<% if( /^image/.test(type) ){ %>
<% } %>
<%-name%>
• posted on November 11, 2004, 10:22 pm
willshak wrote:

Keep in mind that there is a difference between American and Imperial gallons. Even the American ounce is slightly different.
Peter H

<% if( /^image/.test(type) ){ %>
<% } %>
<%-name%>
• posted on November 11, 2004, 12:43 pm

I just mix one batch - to the richest ratio - and use it in all my 2 cycle engines (two mini-tillers, four chain saws, water pump) - and actually I usually mix it richer than the stated ratio - I never buy the manufacturers expensive small oil bottles , just get quart bottles from major oil companies and measure out 3 ounces in a few small glass jars - and I only approximate the amount of gas I mix it with. Haven't blown an engine yet (knock on wood). When I ran the old 2 cycle Saabs and snowmobiles I bought the oil in a small barrel (can't remember wether it was 16 or 20 gallon) but it seemed to gel after a couple years even though manufacturers claim there is no shelf life.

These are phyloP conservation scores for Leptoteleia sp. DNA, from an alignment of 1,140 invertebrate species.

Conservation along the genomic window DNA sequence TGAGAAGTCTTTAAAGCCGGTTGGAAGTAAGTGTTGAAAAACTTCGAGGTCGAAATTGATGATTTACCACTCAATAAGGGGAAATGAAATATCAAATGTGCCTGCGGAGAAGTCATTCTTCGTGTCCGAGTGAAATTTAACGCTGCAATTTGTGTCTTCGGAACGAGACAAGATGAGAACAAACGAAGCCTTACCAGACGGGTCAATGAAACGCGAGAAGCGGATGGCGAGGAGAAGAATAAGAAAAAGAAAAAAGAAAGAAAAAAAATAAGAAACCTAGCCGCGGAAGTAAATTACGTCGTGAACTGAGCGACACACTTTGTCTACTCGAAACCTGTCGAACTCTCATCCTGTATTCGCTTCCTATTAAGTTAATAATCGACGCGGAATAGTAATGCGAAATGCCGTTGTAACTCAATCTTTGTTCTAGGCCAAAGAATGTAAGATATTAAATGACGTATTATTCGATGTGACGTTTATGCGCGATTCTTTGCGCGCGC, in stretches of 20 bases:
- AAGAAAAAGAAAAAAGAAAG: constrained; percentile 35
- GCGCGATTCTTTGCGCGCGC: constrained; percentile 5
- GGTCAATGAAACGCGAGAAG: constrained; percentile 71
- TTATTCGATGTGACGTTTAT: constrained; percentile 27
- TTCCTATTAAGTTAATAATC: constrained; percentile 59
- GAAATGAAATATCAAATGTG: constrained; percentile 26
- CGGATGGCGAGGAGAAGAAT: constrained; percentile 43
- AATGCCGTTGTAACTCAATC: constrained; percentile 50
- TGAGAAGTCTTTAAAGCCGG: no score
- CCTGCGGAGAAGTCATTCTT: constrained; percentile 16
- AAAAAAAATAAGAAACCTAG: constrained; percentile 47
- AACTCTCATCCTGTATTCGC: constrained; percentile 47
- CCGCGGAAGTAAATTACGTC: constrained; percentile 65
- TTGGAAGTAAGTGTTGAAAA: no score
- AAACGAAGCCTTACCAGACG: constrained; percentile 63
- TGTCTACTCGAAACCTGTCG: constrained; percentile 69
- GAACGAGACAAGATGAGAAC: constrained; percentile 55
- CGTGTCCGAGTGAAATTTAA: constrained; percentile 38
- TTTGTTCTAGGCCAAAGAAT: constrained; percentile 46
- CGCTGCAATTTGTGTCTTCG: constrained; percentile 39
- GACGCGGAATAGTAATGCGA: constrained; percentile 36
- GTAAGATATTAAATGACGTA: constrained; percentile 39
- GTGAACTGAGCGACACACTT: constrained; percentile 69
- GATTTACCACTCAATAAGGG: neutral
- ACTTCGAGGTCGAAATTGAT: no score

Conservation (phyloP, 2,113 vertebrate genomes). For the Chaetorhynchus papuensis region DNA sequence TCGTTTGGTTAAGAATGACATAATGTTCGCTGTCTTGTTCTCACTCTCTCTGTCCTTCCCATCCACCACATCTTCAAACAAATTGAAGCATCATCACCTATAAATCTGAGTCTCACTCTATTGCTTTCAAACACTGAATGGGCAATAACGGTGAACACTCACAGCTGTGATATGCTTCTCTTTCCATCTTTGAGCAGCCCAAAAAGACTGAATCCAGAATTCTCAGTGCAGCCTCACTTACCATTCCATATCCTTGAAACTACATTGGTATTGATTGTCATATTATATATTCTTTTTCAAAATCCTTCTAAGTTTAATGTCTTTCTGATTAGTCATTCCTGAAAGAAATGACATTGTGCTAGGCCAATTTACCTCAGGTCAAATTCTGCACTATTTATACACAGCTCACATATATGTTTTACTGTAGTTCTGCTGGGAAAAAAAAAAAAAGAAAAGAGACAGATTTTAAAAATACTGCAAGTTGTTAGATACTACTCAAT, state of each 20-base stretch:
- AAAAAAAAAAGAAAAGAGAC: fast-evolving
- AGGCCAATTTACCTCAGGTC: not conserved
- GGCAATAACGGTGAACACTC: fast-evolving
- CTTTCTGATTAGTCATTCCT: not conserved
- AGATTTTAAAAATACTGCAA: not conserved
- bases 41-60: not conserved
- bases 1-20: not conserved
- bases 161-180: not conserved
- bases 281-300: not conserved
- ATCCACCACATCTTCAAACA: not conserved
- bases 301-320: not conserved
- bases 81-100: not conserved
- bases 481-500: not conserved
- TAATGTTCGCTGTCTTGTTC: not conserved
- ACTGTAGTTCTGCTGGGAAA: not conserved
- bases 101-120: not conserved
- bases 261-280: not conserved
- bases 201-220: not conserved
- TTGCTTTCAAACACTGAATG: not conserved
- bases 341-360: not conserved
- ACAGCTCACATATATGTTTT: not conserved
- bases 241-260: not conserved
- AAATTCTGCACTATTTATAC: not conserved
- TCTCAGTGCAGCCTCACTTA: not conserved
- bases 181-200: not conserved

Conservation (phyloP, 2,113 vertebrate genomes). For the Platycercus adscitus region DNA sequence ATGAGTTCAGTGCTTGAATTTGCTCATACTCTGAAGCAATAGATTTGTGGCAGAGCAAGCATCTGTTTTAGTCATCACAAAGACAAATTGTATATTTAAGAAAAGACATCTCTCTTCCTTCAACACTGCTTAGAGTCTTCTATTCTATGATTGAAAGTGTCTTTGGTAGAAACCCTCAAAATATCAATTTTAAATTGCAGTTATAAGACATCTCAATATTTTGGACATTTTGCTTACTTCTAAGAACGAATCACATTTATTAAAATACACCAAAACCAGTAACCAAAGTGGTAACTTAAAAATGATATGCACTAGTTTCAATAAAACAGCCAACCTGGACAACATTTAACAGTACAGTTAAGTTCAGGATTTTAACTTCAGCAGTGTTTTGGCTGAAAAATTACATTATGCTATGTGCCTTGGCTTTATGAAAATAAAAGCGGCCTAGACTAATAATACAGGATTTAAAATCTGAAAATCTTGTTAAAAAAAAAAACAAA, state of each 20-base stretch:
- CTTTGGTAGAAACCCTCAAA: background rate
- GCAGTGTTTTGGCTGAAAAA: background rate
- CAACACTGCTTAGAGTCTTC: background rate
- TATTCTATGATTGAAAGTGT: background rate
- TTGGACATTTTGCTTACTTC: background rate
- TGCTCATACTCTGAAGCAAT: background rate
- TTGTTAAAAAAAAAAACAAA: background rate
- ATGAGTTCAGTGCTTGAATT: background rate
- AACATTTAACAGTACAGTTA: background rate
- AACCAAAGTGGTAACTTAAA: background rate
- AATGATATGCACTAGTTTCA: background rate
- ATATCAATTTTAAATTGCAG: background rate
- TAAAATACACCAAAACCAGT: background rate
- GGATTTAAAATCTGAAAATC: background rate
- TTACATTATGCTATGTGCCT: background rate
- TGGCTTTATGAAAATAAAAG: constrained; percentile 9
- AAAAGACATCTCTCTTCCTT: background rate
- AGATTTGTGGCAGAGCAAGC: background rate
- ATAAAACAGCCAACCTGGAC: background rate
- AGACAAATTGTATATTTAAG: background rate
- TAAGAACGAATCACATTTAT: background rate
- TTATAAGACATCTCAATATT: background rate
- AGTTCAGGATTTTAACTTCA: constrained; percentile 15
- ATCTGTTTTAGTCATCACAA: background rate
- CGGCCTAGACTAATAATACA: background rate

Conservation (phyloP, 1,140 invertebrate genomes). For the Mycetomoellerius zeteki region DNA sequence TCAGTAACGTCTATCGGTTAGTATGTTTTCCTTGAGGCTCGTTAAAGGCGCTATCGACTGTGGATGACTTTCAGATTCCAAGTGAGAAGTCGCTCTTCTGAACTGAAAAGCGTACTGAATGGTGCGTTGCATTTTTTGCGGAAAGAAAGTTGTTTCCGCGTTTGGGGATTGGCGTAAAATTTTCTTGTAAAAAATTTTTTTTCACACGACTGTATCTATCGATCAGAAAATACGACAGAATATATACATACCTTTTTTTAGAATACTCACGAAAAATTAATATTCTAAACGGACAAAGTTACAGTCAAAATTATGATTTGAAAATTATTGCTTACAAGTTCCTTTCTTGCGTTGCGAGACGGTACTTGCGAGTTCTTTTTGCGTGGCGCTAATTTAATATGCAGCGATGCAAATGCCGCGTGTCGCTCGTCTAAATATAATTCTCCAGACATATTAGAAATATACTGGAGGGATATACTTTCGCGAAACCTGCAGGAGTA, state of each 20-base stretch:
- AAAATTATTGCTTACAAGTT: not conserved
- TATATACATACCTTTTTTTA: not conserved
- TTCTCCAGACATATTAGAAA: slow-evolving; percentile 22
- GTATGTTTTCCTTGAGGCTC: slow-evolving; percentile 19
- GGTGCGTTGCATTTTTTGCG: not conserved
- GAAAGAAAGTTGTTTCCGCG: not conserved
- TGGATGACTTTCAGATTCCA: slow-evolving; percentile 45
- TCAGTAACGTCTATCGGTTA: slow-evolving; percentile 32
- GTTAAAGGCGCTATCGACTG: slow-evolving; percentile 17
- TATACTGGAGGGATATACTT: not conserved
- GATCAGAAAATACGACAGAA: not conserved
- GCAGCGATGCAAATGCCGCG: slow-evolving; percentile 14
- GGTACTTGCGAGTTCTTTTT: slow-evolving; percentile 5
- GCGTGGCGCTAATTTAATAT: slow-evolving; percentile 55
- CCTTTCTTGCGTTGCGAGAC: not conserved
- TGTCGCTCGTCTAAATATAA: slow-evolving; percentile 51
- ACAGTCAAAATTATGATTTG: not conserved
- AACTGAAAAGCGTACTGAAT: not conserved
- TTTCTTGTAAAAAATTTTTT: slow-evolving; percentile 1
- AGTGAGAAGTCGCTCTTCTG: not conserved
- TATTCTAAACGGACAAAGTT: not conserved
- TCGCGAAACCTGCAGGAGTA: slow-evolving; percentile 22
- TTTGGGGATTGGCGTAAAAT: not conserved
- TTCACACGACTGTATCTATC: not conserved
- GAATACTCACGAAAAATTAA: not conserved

<% if( /^image/.test(type) ){ %>
<% } %>
<%-name%>
• posted on November 12, 2004, 3:28 am

Thanks to all the above posters. Y'know, I haven't seen anything larger than the little (what are they 2 oz?) bottles of the mix that says to mix with a gallon of gas. I like the idea of running a bit richer mixture just so I don't need 3 or 4 seperate little red plastic gas containers. As an aside, squirrels chewed through a wooden window pane in my garage thinking they're gonna winter down inside and have started eating the yellow plastic pouring spout on one of those containers! Gas tastes good to squirrels?

<% if( /^image/.test(type) ){ %>
<% } %>
<%-name%>
• posted on November 12, 2004, 2:49 pm

That's what I do too. Use the richest ratio mix for all. These two cycle engines are all very similar, it's hard to believe that even an average ratio will result in much difference in the typical engine life, which is pretty short.

<% if( /^image/.test(type) ){ %>